Leveraging of Chinese economy continues to rise through shadow banking system

The term shadow banking refers to practices of regulated and unregulated financial entities that use derivatives to create credit that escapes financial regulation. Photo / Getty
The term shadow banking refers to practices of regulated and unregulated financial entities that use derivatives to create credit that escapes financial regulation. Photo / Getty

The overall leverage in China's economy continues to rise, as credit growth -- measured by total social financing (TSF) -- outpaces nominal GDP, Moody's says.

The ratings agency currently has the Chinese economy at Aa3 on negative watch.

"The growth in overall leverage may be understated, because some of the fastest growing components of shadow banking are not included in TSF," says Michael Taylor, a Moody's Managing Director and Chief Credit Officer for Asia Pacific.

"We estimate the potential understatement to be significant, amounting to at least RMB16 trillion (NZ$3.4 trillion) or 23 per cent of GDP at end-2015, equivalent to around one-third of shadow banking," he adds.

The term shadow banking refers to practices of regulated and unregulated financial entities that don't take deposits in the traditional sense, including hedge funds and mutual funds, but which use financial derivatives to facilitate the creation of 'shadow credit' outside of mainstream system.

While they borrow and lend money they do so in a way that does not subject them to banking regulations, acting as an intermediary between big borrowers and big lenders.

We estimate the potential understatement to be significant, amounting to at least RMB16 trillion ($3.4 trillion) or 23 per cent of GDP at end-2015, equivalent to around one-third of shadow banking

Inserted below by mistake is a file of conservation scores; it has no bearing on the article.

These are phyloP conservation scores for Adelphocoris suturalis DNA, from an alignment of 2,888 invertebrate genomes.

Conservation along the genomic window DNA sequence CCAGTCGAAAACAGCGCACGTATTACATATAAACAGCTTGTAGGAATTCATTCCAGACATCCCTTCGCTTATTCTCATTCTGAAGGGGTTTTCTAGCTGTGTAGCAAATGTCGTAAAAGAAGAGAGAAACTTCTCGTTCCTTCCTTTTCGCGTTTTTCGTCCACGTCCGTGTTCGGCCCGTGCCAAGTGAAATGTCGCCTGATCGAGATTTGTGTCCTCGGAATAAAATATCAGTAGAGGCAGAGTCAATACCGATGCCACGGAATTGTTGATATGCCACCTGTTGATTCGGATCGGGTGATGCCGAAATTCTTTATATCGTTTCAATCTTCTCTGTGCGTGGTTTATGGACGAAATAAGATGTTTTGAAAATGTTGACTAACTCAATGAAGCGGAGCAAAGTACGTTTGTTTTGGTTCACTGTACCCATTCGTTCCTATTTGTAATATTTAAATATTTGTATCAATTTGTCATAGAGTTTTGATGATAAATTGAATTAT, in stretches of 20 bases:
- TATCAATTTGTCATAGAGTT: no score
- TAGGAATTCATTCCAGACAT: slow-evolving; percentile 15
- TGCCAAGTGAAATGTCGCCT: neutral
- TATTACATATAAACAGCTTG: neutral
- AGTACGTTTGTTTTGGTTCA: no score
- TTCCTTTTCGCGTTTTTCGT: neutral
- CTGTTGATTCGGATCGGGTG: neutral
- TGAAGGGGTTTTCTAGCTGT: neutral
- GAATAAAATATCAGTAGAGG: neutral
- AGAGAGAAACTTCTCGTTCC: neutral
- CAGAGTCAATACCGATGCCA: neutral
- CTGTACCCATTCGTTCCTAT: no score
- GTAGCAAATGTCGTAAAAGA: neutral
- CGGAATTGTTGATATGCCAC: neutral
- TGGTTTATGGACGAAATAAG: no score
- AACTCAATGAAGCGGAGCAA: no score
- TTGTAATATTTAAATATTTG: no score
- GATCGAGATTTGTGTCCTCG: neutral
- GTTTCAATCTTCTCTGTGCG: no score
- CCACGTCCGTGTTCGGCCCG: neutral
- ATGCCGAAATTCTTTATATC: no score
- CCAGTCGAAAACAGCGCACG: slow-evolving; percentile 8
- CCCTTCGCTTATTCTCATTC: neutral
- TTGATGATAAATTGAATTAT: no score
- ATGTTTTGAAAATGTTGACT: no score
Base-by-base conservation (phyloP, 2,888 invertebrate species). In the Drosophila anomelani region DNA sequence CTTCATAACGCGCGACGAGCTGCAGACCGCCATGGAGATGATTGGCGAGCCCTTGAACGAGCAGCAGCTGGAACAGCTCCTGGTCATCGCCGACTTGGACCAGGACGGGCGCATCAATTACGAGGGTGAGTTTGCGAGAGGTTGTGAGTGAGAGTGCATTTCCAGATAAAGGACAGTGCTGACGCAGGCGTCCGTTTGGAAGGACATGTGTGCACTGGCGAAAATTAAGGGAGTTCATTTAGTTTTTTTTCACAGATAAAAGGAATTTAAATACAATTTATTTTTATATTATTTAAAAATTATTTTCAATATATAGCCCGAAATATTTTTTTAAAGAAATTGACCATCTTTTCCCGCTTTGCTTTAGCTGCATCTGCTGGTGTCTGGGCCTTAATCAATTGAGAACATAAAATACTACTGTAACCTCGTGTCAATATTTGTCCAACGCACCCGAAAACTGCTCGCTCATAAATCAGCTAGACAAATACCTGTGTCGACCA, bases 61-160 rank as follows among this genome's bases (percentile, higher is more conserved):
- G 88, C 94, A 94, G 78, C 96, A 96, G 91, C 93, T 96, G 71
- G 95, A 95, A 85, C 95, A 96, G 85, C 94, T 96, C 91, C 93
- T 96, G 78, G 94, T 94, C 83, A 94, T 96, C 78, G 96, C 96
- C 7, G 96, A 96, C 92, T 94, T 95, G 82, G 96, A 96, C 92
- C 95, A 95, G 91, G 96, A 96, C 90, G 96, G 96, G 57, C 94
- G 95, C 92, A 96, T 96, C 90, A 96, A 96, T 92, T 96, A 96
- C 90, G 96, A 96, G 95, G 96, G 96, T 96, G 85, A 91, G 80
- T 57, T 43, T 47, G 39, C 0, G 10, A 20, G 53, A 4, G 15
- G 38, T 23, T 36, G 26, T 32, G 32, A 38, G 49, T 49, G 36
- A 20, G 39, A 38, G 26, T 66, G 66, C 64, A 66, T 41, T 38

Michael Taylor, Moody's Managing Director

Shadow banking activity in China has expanded further in 2016, said the Moody's analysis contained in its latest Quarterly China Shadow Banking Monitor.

"The rise in overall leverage and further expansion of shadow banking activity are pushing up financial risks," adds Stephen Schwartz, a Moody's Senior Vice President.

He notes in particular that, "continued growth of banks' investment receivables is increasing the system's interconnectedness, as well as exposing mid-sized and smaller regional banks to liquidity and credit risks."

The investment receivables (debts, unsettled transactions) of a sample of 26 listed banks have more than quadrupled since 2012, accounting for more than 8 per cent of their total assets at end-2015.

Finally, it notes that e-finance is also expanding rapidly in China, benefitting from opportunities afforded by an underdeveloped consumer banking system.

The overall share of e-transactions of non-banks remains small in comparison to the volume of bank e-platforms, but is increasing steadily.

- NZ Herald

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